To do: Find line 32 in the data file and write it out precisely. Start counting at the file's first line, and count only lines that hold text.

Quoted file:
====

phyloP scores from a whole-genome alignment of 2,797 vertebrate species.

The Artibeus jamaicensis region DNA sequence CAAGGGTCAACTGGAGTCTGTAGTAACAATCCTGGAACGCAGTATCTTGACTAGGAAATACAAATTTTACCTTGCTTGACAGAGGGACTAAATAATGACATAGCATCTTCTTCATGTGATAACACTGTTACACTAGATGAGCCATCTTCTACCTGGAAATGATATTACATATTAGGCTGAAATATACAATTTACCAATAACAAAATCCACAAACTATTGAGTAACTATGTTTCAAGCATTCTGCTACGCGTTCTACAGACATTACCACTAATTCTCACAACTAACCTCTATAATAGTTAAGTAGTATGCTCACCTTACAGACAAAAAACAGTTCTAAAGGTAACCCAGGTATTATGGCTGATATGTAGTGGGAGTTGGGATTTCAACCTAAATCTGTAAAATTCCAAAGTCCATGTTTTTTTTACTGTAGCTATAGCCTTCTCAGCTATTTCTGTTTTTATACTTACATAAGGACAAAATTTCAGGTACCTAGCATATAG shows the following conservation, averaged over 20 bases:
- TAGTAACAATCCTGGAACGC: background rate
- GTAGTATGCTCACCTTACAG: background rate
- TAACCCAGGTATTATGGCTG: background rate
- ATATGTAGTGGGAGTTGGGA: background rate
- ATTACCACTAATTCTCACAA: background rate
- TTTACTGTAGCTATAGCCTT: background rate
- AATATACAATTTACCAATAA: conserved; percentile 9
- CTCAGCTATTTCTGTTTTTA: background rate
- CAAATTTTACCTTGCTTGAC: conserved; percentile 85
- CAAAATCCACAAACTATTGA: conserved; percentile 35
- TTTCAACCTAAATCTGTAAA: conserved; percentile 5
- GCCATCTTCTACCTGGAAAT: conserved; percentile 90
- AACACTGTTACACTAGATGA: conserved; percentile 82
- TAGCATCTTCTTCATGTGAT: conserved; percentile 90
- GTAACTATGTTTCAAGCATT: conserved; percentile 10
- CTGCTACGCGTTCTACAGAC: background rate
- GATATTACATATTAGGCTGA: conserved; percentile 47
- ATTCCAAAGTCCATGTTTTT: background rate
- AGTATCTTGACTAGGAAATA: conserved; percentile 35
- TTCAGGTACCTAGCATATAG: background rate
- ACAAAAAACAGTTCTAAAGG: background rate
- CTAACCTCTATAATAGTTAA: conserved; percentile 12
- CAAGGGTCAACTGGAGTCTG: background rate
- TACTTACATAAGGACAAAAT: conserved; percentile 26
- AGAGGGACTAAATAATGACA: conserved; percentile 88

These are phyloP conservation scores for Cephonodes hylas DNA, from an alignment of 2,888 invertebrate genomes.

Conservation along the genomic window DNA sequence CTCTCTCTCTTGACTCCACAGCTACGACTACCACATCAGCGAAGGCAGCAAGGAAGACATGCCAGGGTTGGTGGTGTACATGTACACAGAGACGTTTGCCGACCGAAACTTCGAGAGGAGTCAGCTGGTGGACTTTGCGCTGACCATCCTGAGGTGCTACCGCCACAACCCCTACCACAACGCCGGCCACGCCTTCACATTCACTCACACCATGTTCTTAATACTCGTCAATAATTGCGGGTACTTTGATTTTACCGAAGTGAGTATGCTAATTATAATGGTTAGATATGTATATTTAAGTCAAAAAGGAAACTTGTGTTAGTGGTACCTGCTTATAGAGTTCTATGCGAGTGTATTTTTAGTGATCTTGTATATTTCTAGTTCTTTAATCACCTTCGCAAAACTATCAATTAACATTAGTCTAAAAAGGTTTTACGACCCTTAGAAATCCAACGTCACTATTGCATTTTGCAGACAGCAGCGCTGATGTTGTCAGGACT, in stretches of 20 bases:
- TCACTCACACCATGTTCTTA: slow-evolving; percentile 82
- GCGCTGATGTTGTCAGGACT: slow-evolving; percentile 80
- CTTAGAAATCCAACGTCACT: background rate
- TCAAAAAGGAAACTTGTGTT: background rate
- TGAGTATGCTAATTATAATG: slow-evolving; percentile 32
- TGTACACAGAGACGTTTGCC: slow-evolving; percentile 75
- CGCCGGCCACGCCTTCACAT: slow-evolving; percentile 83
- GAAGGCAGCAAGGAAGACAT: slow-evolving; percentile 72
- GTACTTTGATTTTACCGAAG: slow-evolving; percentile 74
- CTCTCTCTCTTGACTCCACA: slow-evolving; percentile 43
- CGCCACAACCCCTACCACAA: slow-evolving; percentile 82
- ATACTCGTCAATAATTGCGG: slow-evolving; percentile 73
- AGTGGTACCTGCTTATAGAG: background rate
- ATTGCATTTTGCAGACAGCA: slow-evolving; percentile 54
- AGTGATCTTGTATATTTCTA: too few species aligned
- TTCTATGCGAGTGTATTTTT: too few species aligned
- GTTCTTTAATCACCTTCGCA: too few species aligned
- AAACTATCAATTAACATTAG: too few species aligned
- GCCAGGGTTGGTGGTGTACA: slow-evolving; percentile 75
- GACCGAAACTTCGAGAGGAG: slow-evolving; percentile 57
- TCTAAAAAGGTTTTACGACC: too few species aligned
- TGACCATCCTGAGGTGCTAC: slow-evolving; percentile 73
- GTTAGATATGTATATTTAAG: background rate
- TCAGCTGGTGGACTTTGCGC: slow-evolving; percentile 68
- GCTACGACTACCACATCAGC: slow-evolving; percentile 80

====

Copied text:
- CTTAGAAATCCAACGTCACT: background rate